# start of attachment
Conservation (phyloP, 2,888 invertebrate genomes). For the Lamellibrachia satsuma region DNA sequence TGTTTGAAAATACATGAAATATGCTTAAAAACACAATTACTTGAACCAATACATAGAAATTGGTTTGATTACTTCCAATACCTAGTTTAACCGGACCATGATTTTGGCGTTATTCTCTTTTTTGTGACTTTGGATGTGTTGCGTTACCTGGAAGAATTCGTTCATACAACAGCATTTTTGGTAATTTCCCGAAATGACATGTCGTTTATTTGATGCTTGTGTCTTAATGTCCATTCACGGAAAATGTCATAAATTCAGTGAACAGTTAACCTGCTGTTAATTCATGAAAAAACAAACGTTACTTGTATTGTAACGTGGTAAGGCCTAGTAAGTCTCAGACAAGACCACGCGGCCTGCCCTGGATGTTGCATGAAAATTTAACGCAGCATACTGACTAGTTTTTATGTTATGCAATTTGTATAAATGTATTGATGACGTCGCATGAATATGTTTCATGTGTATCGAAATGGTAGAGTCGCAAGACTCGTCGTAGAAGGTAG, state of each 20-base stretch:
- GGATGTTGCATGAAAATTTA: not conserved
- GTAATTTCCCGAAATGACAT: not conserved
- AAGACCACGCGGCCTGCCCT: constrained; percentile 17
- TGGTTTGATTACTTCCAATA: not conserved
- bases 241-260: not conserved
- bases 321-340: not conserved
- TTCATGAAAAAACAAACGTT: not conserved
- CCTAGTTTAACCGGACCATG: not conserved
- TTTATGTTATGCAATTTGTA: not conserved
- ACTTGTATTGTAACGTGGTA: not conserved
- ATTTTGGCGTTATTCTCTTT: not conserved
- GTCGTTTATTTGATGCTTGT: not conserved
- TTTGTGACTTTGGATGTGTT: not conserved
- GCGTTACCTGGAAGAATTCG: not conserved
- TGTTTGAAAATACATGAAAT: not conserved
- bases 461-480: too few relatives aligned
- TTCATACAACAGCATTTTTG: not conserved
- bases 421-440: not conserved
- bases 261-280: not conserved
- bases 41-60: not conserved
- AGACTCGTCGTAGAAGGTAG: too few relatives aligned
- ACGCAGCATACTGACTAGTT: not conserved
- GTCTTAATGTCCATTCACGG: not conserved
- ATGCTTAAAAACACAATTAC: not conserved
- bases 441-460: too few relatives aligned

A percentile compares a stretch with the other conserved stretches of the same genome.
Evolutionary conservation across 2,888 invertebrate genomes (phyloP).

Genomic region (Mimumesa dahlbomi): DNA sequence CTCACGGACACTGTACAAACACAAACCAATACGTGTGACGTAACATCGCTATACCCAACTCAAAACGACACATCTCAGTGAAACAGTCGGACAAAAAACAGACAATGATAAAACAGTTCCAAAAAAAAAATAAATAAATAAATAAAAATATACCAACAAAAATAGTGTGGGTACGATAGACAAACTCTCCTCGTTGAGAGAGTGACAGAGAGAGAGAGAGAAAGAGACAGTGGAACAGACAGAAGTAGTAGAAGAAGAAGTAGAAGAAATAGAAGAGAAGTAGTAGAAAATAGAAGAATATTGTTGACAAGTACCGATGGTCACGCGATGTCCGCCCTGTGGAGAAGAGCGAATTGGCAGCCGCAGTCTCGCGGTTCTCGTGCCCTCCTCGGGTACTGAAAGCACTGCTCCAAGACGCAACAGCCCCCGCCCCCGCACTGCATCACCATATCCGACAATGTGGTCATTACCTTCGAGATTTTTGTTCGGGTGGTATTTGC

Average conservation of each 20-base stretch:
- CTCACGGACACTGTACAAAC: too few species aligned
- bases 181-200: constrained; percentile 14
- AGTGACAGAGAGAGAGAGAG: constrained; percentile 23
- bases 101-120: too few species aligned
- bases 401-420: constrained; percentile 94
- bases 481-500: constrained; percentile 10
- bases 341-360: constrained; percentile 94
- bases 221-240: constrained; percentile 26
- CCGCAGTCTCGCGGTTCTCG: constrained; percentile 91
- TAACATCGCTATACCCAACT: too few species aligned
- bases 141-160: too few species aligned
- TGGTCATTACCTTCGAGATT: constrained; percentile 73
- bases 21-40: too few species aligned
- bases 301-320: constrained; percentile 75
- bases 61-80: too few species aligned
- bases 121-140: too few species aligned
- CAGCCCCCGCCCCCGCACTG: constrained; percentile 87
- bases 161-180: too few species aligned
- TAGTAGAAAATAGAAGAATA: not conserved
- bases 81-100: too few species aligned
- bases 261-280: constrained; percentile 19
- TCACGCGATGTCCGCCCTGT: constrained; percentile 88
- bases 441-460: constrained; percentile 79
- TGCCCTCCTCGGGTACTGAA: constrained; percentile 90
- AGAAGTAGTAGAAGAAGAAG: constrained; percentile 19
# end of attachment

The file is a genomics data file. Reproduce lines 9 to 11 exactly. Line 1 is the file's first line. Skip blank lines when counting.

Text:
- CCTAGTTTAACCGGACCATG: not conserved
- TTTATGTTATGCAATTTGTA: not conserved
- ACTTGTATTGTAACGTGGTA: not conserved